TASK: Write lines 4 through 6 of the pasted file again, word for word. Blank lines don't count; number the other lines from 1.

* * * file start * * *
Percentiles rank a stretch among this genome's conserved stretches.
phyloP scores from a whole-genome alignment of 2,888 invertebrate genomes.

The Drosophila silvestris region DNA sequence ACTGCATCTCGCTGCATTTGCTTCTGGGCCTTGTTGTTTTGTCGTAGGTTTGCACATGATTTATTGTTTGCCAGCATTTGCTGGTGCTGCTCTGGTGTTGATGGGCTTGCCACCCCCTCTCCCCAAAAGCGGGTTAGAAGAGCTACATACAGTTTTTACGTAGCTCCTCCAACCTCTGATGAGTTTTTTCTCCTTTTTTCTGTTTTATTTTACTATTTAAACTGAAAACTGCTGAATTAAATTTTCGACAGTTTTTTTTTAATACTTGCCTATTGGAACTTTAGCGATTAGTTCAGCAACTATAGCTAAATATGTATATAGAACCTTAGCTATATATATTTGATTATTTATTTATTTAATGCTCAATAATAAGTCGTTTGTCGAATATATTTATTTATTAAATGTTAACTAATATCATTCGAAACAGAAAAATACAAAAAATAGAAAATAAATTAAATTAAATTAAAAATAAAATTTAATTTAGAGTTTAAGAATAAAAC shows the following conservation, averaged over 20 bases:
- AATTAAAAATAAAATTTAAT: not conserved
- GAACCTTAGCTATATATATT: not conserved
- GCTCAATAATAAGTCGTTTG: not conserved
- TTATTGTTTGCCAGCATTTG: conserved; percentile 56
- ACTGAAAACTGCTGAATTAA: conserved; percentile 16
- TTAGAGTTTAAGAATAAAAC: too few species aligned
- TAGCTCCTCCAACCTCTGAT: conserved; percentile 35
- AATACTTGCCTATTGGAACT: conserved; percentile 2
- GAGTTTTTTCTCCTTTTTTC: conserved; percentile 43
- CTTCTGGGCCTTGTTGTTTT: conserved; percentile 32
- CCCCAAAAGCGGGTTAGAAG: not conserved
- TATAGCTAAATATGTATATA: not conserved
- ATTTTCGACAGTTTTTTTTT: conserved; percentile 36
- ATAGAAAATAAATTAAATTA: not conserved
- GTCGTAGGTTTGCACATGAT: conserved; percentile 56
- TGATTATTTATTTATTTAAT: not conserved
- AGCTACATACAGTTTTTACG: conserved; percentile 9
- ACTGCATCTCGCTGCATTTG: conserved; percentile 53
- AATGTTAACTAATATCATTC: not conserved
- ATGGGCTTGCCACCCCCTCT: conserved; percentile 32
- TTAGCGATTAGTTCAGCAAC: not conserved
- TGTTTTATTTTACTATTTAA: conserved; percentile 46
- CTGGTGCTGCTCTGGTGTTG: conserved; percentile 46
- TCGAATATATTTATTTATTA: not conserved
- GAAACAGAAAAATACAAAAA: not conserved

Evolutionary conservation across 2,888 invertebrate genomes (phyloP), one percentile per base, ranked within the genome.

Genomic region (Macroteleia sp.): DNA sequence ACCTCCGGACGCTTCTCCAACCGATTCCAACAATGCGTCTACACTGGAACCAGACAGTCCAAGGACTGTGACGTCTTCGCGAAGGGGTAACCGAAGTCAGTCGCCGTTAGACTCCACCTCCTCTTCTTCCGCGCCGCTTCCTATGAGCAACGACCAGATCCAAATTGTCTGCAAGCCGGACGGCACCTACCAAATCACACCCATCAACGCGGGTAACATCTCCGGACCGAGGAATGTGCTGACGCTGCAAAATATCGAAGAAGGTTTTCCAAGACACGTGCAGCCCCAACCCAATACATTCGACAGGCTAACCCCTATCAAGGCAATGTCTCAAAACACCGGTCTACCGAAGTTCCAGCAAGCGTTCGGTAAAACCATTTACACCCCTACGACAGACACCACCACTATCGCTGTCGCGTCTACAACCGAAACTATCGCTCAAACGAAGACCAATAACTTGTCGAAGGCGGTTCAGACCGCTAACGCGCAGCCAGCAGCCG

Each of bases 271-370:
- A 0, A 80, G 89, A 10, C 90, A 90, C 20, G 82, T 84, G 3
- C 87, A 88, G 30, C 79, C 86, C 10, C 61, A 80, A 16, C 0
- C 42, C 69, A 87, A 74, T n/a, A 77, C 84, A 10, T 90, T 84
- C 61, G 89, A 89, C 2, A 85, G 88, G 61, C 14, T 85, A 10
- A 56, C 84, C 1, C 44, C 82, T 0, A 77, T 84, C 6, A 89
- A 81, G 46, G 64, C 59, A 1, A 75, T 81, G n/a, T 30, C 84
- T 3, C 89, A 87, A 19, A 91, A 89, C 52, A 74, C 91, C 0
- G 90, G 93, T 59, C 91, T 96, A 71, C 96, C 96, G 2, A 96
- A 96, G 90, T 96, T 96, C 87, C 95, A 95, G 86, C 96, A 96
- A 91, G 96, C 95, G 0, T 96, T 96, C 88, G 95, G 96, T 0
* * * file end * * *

- AATTAAAAATAAAATTTAAT: not conserved
- GAACCTTAGCTATATATATT: not conserved
- GCTCAATAATAAGTCGTTTG: not conserved